Amidst the chaos of the last days in Saigon, U.S. government personnel risked their lives to save Vietnamese.
BY ANNE D. PHAM
My journey to America began 40 years ago, when I was plucked out of the Pacific Ocean during the last days of the Vietnam War. While that tumultuous period is fraught with tragedy, there were also many instances of hope and heroism. Indeed, I would not be where I am today were it not for the courage, kindness and compassion of countless personnel from the State Department and U.S. Agency for International Development, members of the military and others who risked their lives to save endangered Vietnamese amidst the war’s chaotic denouement.
The war in Vietnam was a hot conflict that had emerged from the Cold War global confrontation between the superpowers. It was a war by proxy: China and the Soviet Union funded Communist North Vietnam, while the United States supported South Vietnam and served as its key ally. Canada, Australia, South Korea, Philippines and Japan also assisted with various aspects of the U.S.-led effort.
Many South Vietnamese, my father among them, had worked in various capacities in support of the American effort to ensure the freedom and independence of the Republic of Vietnam, a democratic country. Such individuals were at grave risk as North Vietnamese communist forces advanced, yet the U.S. was concerned about the appearance of abandonment that could come with overt evacuation planning. Nevertheless, many American civilian and military personnel scrambled to save the lives of these endangered individuals, sometimes defying orders from their superiors and disregarding their own safety to follow their conscience.
It was at this point that brave individuals like USAID officers Joseph Gettier and Mel Chatman sought alternative, last-ditch means to rescue people.
Among them were Foreign Service officers Lionel Rosenblatt and L. Craig Johnstone, who brought attention to the need for evacuation of South Vietnamese employees and associates at risk. After being denied permission to go to Saigon in the spring of 1975, these young diplomats took personal leave, purchased tickets with their own resources and saved several hundred people. Other FSOs, such as Ken Moorefield and Lacy Wright, also made significant efforts to gather people from various locations throughout the city.
My father, Joseph Thinh Pham, came home on the evening of April 29, 1975, and told my mother that we needed to flee for our lives. He had just learned from an American at his workplace that the airport was under rocket fire, and that most roads in and out of Saigon were closed due to the fighting that would soon envelop the capital. The day before, he had witnessed smoke billowing from the USAID compound on the northern edge of Saigon.
This would not be the first time my parents had abandoned the life they knew. In 1954, when the country was partitioned, leaving the North under communist authoritarian rule and the South under a nascent democratic government, many Catholics, including my parents, fearing religious persecution, fled south.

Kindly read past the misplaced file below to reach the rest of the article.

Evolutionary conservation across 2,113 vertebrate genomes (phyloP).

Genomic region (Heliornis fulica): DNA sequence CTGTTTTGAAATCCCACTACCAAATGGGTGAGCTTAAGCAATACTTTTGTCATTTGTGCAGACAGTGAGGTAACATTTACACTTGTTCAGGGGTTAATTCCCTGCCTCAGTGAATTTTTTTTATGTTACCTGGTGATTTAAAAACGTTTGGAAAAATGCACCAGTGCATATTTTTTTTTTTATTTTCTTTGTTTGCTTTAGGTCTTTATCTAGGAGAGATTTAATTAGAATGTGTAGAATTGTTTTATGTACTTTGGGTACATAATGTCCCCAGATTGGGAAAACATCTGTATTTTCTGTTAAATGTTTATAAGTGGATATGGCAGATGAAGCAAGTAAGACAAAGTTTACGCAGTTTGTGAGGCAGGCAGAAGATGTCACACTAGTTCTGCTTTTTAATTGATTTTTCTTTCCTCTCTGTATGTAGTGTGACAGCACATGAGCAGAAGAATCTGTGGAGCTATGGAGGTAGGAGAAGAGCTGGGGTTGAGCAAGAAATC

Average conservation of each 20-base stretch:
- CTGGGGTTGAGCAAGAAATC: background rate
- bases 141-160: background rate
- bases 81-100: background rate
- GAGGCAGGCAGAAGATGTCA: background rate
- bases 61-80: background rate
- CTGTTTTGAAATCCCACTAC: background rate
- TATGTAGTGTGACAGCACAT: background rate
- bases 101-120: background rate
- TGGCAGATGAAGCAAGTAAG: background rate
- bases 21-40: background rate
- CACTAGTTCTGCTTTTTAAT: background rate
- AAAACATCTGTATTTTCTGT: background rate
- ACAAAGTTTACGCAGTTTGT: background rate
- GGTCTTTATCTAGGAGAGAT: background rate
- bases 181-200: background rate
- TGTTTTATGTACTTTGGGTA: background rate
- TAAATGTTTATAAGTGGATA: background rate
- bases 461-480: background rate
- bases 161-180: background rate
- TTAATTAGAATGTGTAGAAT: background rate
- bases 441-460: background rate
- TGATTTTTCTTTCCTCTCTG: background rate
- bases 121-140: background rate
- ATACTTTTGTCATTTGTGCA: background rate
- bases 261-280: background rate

Twenty-five years later, my parents again frantically packed up clothes, family photos and music tapes to help us remember our cultural identity. Sadly, we had to leave our two dogs behind.
I remember my father recounting, in vivid detail, the story of how we left Vietnam, saying that he wondered who the young Americans were who had helped to save our family and so many others.
The original evacuation plan for Americans and those South Vietnamese thought to be at risk depended on the assumption that it would be possible to continue flights from the Tan Son Nhut Airport near Saigon and make use of a limited number of helicopter airlifts from the embassy compound. The North Vietnamese rocket fire on the airport, which left the runways inoperable, created a dire situation.
It was at this point that brave individuals like USAID officers Joseph Gettier and Mel Chatman sought alternative, last-ditch means to rescue people. They commandeered military transport barges that had been used to carry supplies during the war. The two young Americans, both fluent Vietnamese-speakers, instructed the evacuees to board those vessels in the port.
That was how my parents left their homeland with their six young children. Our escape down the Saigon River, with darkness setting in, was a dangerous one. Near Vung Tau Harbor, where the river opens to the Pacific Ocean, we came under rocket fire. Thankfully, as I was only 3 years old, I have only faint memories of the journey. As the barge drifted out to sea, crammed with refugees, my father held me close and solemnly said to my eldest brother: “Take a good look at your country. It will be the last time you see it.”